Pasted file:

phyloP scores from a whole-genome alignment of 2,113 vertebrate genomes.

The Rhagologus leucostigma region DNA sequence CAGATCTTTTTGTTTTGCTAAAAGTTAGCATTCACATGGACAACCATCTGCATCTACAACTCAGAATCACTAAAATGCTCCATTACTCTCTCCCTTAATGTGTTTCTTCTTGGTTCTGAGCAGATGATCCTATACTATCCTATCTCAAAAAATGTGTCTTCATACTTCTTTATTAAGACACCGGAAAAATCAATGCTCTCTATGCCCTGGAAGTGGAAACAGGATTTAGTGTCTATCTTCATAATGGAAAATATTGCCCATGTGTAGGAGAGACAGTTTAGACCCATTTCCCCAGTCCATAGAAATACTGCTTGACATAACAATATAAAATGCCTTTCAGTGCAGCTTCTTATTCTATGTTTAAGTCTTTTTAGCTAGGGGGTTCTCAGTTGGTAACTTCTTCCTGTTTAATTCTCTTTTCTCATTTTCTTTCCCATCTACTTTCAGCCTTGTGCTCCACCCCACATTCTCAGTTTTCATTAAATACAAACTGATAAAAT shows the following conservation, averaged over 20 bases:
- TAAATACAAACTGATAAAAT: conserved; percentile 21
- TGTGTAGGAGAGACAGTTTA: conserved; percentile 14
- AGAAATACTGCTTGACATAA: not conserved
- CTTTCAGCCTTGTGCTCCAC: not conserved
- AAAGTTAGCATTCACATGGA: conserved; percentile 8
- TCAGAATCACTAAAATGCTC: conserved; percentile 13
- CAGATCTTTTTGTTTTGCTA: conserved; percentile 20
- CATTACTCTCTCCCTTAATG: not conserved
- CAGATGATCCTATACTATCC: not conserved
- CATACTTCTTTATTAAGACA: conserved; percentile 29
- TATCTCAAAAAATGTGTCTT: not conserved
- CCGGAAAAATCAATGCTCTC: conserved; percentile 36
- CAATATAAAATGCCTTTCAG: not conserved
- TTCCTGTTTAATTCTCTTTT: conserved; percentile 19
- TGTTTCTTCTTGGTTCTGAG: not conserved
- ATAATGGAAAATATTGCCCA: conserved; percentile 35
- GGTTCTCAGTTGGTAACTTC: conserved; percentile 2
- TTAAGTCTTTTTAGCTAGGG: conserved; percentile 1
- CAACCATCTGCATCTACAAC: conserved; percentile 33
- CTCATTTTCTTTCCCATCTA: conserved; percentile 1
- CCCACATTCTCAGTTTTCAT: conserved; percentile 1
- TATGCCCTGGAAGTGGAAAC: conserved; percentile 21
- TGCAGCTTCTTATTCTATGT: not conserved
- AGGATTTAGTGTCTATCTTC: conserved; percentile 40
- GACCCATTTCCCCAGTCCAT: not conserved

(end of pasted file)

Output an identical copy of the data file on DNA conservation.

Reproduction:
phyloP scores from a whole-genome alignment of 2,113 vertebrate genomes.

The Rhagologus leucostigma region DNA sequence CAGATCTTTTTGTTTTGCTAAAAGTTAGCATTCACATGGACAACCATCTGCATCTACAACTCAGAATCACTAAAATGCTCCATTACTCTCTCCCTTAATGTGTTTCTTCTTGGTTCTGAGCAGATGATCCTATACTATCCTATCTCAAAAAATGTGTCTTCATACTTCTTTATTAAGACACCGGAAAAATCAATGCTCTCTATGCCCTGGAAGTGGAAACAGGATTTAGTGTCTATCTTCATAATGGAAAATATTGCCCATGTGTAGGAGAGACAGTTTAGACCCATTTCCCCAGTCCATAGAAATACTGCTTGACATAACAATATAAAATGCCTTTCAGTGCAGCTTCTTATTCTATGTTTAAGTCTTTTTAGCTAGGGGGTTCTCAGTTGGTAACTTCTTCCTGTTTAATTCTCTTTTCTCATTTTCTTTCCCATCTACTTTCAGCCTTGTGCTCCACCCCACATTCTCAGTTTTCATTAAATACAAACTGATAAAAT shows the following conservation, averaged over 20 bases:
- TAAATACAAACTGATAAAAT: conserved; percentile 21
- TGTGTAGGAGAGACAGTTTA: conserved; percentile 14
- AGAAATACTGCTTGACATAA: not conserved
- CTTTCAGCCTTGTGCTCCAC: not conserved
- AAAGTTAGCATTCACATGGA: conserved; percentile 8
- TCAGAATCACTAAAATGCTC: conserved; percentile 13
- CAGATCTTTTTGTTTTGCTA: conserved; percentile 20
- CATTACTCTCTCCCTTAATG: not conserved
- CAGATGATCCTATACTATCC: not conserved
- CATACTTCTTTATTAAGACA: conserved; percentile 29
- TATCTCAAAAAATGTGTCTT: not conserved
- CCGGAAAAATCAATGCTCTC: conserved; percentile 36
- CAATATAAAATGCCTTTCAG: not conserved
- TTCCTGTTTAATTCTCTTTT: conserved; percentile 19
- TGTTTCTTCTTGGTTCTGAG: not conserved
- ATAATGGAAAATATTGCCCA: conserved; percentile 35
- GGTTCTCAGTTGGTAACTTC: conserved; percentile 2
- TTAAGTCTTTTTAGCTAGGG: conserved; percentile 1
- CAACCATCTGCATCTACAAC: conserved; percentile 33
- CTCATTTTCTTTCCCATCTA: conserved; percentile 1
- CCCACATTCTCAGTTTTCAT: conserved; percentile 1
- TATGCCCTGGAAGTGGAAAC: conserved; percentile 21
- TGCAGCTTCTTATTCTATGT: not conserved
- AGGATTTAGTGTCTATCTTC: conserved; percentile 40
- GACCCATTTCCCCAGTCCAT: not conserved